• Frasch, Tilman. “The Theravāda Buddhist Ecumene in the Fifteenth Century: Intellectual Foundations and Material Representations.” In Buddhism across Asia: Networks of Material, Intellectual and Cultural Exchange. Vol. 1. Edited by Tansen Sen, 347–367. Singapore: ISEAS, 2014.

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    Deals with reordinations through the various Theravada countries. See also Blackburn 2012 (cited under Sri Lanka).

  • Holt, John. Discipline: The Canonical Buddhism of the Vinayapiṭaka. Delhi: Motilal Banarsidass, 1981.

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    A study of monastic discipline based on the Pali Vinaya (Basket of Monastic Discipline). Chapter 7 discusses how, as a collective cultic celebration of monastic discipline, the higher ordination (upasampadā) ties together dual concerns of the Vinaya: the individual spiritual quest and the collective spiritual experience of the community. Offers a reading of canonical sources, with attention to notions of volition and action.

  • Kieffer-Pülz, Petra. “Die buddhistische Gemeinde.” In Buddhismus I: Der indische Buddhismus und seine Verzweigungen. Edited by Heinz Bechert, 368–380. Stuttgart: Kohlhammer, 2000.

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    A short description of the development of the various types of ordinations for lay people (pp. 368–371), monks (pp. 371–377), and nuns (pp. 377–380). See also Yao 2015 (cited under India). Translated as “The Buddhist community.”

  • Kieffer-Pülz, Petra. “Stretching the Vinaya Rules and Getting Away with It.” Journal of the Pali Text Society 29 (2007): 1–49.

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    Discusses ordination and the exclusion of groups from it, especially slaves (pp. 7–35), with attention to variations within different branches of Theravada tradition. See also Gyatso 2003 (cited under Foundations) and Kieffer-Pülz 2013 (cited under Vinaya Texts and Translations).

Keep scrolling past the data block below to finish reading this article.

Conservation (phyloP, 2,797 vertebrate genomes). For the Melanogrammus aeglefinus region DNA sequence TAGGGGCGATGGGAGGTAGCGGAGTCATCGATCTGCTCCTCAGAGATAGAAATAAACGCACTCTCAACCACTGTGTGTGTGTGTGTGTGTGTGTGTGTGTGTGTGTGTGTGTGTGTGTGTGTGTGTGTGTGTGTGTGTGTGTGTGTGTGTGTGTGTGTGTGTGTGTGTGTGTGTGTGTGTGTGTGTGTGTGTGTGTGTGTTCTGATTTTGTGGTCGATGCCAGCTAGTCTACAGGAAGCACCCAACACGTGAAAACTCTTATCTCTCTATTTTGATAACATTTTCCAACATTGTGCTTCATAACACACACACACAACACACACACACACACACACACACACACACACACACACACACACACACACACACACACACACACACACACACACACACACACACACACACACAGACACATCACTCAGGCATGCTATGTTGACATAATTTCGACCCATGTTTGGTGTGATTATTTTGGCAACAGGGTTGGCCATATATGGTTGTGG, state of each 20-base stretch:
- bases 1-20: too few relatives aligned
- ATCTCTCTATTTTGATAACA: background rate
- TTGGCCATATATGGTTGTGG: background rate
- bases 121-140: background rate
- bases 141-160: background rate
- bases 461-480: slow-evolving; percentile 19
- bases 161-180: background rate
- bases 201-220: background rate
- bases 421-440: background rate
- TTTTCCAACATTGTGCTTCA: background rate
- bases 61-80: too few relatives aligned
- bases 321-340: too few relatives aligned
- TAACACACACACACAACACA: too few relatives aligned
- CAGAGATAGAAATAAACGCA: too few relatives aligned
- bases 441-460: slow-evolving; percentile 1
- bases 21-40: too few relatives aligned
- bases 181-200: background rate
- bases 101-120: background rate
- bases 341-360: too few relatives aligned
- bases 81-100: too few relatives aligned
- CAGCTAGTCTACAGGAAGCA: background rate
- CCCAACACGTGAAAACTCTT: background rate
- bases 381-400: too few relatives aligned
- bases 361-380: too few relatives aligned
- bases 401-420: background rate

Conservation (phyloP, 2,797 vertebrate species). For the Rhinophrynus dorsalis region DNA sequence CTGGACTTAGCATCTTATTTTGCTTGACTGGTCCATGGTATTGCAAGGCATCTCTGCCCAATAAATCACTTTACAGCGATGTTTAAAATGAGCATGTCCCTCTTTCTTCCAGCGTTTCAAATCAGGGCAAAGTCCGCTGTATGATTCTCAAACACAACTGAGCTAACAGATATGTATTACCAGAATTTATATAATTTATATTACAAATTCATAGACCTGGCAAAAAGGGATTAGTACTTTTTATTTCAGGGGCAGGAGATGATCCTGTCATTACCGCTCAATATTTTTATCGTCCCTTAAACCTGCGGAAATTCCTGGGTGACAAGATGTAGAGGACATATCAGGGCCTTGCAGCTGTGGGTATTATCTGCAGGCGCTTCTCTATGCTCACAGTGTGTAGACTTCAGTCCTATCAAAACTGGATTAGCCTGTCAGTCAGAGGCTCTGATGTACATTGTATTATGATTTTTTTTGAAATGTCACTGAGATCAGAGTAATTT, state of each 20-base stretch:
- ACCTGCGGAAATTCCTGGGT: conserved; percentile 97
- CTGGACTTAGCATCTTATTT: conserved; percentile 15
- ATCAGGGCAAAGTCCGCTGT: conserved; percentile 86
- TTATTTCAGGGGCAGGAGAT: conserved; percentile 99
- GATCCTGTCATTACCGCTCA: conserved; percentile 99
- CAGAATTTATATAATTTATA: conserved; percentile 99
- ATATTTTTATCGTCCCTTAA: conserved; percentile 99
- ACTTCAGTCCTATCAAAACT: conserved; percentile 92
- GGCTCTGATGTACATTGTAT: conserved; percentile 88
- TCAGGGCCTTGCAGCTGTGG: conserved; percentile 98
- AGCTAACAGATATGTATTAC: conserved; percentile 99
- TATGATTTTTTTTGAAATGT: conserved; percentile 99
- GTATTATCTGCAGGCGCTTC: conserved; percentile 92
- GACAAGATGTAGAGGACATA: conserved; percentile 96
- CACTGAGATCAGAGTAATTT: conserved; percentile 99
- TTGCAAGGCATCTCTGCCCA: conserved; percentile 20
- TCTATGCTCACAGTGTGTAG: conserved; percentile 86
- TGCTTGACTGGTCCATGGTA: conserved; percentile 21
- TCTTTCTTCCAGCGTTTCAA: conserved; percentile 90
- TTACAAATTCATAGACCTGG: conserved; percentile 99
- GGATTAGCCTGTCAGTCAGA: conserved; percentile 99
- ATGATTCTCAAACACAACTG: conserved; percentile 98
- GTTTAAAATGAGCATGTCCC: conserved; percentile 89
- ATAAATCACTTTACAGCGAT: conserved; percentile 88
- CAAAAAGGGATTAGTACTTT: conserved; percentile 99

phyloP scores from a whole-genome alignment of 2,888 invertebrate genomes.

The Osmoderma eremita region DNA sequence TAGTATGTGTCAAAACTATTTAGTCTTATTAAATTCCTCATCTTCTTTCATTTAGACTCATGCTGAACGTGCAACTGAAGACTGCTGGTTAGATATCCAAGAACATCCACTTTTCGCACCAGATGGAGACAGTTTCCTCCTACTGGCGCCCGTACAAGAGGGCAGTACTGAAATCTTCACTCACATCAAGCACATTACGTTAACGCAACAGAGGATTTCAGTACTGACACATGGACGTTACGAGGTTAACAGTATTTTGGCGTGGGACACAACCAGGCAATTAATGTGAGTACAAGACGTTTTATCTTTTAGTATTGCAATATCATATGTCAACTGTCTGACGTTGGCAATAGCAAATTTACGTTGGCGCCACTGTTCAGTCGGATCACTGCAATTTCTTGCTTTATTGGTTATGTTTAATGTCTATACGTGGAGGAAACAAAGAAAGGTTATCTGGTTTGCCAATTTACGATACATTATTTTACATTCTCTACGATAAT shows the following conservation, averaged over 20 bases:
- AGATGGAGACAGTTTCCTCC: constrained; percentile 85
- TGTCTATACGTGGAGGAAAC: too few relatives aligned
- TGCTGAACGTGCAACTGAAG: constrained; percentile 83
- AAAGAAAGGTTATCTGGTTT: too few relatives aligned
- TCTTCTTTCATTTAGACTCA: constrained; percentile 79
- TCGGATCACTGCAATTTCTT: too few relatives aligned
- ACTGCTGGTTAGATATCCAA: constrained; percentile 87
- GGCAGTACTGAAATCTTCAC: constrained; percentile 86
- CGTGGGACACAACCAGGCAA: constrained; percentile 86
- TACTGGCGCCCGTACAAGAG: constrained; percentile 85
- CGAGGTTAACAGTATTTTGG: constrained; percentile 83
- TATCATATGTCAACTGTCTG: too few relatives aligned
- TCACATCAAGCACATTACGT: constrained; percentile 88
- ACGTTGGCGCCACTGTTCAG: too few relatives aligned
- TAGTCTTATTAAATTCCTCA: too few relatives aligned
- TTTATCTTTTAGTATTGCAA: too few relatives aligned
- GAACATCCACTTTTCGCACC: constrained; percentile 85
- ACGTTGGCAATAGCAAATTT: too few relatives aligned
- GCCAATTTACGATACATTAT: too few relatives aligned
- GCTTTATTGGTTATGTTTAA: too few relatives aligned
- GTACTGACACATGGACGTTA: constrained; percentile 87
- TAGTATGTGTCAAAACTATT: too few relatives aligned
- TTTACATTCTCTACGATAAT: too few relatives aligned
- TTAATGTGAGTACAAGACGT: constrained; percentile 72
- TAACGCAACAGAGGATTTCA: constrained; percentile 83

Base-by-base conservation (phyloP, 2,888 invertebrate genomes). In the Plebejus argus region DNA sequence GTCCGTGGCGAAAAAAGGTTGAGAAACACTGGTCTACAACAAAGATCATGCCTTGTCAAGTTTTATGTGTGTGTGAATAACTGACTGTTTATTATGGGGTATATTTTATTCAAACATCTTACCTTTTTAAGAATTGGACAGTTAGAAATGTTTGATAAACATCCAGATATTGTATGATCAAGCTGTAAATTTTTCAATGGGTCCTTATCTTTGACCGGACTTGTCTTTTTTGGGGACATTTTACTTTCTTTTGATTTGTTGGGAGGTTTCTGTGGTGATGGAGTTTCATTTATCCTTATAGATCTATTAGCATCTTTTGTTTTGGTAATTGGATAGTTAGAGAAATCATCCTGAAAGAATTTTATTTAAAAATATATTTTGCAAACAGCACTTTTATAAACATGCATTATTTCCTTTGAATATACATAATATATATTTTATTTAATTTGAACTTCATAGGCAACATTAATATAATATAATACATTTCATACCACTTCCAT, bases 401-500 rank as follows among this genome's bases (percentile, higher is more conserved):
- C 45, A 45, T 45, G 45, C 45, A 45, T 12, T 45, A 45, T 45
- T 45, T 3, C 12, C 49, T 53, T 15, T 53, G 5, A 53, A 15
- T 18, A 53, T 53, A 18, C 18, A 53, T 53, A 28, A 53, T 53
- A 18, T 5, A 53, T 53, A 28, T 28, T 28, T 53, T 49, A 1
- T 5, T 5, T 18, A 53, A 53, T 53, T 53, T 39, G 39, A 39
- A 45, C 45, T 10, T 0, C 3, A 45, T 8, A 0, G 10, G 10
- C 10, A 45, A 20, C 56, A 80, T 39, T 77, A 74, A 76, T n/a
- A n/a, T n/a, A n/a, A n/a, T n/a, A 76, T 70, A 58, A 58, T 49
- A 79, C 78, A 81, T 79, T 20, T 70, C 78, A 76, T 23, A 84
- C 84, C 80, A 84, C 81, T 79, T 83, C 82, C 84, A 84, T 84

• McRae, John R. “Ordination.” In Encyclopedia of Buddhism. 2d ed. Edited by Robert E. Buswell Jr., 614–618. New York: Macmillan Reference, 2003.

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    A discussion of the nature and significance of ordination in Buddhist traditions. Offers a description of the ordination ceremony (“based on the [now published] translation by Gregory Schopen of the ordination ritual found in the Mūlasarvāstivāda Vinaya”), as well as a discussion of historical variations in the practice of ordination. Special emphasis given to East Asian developments.

  • Tsomo, Karma Lekshe. “Nuns.” In Encyclopedia of Buddhism. Vol. 2. Edited by Robert Buswell Jr., 606–611. New York: Macmillan Reference, 2003.

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    Discusses nuns in Buddhism, with attention to precepts, the lineage of full ordination for women, and contemporary practice.

  • Wijayaratna, Mohan. Buddhist Monastic Life: According to the Texts of the Theravada Tradition. Translated by Claude Grangier and Steven Collins. Cambridge, UK: Cambridge University Press, 1990.

    DOI: 10.1017/CBO9780511527500E-mail Citation »

    English translation of Le moine bouddhiste: Selon les textes du Theravada (Paris: Éditions du Cerf, 1983). A major distillation of Buddhist monastic life based on the texts of the Pali canon and commentaries. Pages 117–120 discuss the process of admission into the monastic community, with attention to both minor ordination (pabbajjā) and major ordination (upasampadā).